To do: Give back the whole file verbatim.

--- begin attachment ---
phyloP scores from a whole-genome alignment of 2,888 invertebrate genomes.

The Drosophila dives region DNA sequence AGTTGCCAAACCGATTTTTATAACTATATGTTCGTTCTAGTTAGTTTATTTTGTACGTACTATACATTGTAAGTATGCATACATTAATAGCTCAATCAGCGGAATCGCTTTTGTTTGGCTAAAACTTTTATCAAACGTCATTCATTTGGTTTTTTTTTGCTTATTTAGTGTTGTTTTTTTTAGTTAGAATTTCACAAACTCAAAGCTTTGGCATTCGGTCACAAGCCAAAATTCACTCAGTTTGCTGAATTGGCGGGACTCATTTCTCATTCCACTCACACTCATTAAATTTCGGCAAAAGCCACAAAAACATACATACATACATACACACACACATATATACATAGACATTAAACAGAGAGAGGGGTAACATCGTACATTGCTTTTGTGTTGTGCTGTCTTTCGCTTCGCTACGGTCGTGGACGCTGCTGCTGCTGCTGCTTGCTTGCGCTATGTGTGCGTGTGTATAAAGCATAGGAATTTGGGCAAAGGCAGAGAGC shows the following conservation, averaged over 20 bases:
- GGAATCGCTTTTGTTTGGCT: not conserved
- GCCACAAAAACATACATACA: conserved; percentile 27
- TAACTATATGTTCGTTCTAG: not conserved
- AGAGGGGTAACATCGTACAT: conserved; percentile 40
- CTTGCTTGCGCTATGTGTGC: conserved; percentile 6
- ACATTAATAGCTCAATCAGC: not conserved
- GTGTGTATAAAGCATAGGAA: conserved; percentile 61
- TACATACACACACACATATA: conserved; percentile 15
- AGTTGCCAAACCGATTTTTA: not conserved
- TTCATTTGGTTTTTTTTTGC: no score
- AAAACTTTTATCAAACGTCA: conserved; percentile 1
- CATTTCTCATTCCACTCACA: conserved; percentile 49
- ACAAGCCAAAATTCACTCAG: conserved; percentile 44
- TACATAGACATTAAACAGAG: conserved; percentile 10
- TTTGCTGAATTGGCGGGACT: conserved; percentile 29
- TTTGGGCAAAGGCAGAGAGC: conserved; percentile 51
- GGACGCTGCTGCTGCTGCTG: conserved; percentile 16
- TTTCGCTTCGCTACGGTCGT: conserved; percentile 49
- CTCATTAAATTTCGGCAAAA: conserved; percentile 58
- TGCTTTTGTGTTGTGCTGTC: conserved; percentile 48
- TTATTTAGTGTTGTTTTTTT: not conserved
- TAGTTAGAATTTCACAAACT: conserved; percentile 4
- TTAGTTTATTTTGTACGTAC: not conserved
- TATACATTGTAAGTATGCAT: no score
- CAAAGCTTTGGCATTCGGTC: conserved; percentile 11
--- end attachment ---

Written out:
phyloP scores from a whole-genome alignment of 2,888 invertebrate genomes.

The Drosophila dives region DNA sequence AGTTGCCAAACCGATTTTTATAACTATATGTTCGTTCTAGTTAGTTTATTTTGTACGTACTATACATTGTAAGTATGCATACATTAATAGCTCAATCAGCGGAATCGCTTTTGTTTGGCTAAAACTTTTATCAAACGTCATTCATTTGGTTTTTTTTTGCTTATTTAGTGTTGTTTTTTTTAGTTAGAATTTCACAAACTCAAAGCTTTGGCATTCGGTCACAAGCCAAAATTCACTCAGTTTGCTGAATTGGCGGGACTCATTTCTCATTCCACTCACACTCATTAAATTTCGGCAAAAGCCACAAAAACATACATACATACATACACACACACATATATACATAGACATTAAACAGAGAGAGGGGTAACATCGTACATTGCTTTTGTGTTGTGCTGTCTTTCGCTTCGCTACGGTCGTGGACGCTGCTGCTGCTGCTGCTTGCTTGCGCTATGTGTGCGTGTGTATAAAGCATAGGAATTTGGGCAAAGGCAGAGAGC shows the following conservation, averaged over 20 bases:
- GGAATCGCTTTTGTTTGGCT: not conserved
- GCCACAAAAACATACATACA: conserved; percentile 27
- TAACTATATGTTCGTTCTAG: not conserved
- AGAGGGGTAACATCGTACAT: conserved; percentile 40
- CTTGCTTGCGCTATGTGTGC: conserved; percentile 6
- ACATTAATAGCTCAATCAGC: not conserved
- GTGTGTATAAAGCATAGGAA: conserved; percentile 61
- TACATACACACACACATATA: conserved; percentile 15
- AGTTGCCAAACCGATTTTTA: not conserved
- TTCATTTGGTTTTTTTTTGC: no score
- AAAACTTTTATCAAACGTCA: conserved; percentile 1
- CATTTCTCATTCCACTCACA: conserved; percentile 49
- ACAAGCCAAAATTCACTCAG: conserved; percentile 44
- TACATAGACATTAAACAGAG: conserved; percentile 10
- TTTGCTGAATTGGCGGGACT: conserved; percentile 29
- TTTGGGCAAAGGCAGAGAGC: conserved; percentile 51
- GGACGCTGCTGCTGCTGCTG: conserved; percentile 16
- TTTCGCTTCGCTACGGTCGT: conserved; percentile 49
- CTCATTAAATTTCGGCAAAA: conserved; percentile 58
- TGCTTTTGTGTTGTGCTGTC: conserved; percentile 48
- TTATTTAGTGTTGTTTTTTT: not conserved
- TAGTTAGAATTTCACAAACT: conserved; percentile 4
- TTAGTTTATTTTGTACGTAC: not conserved
- TATACATTGTAAGTATGCAT: no score
- CAAAGCTTTGGCATTCGGTC: conserved; percentile 11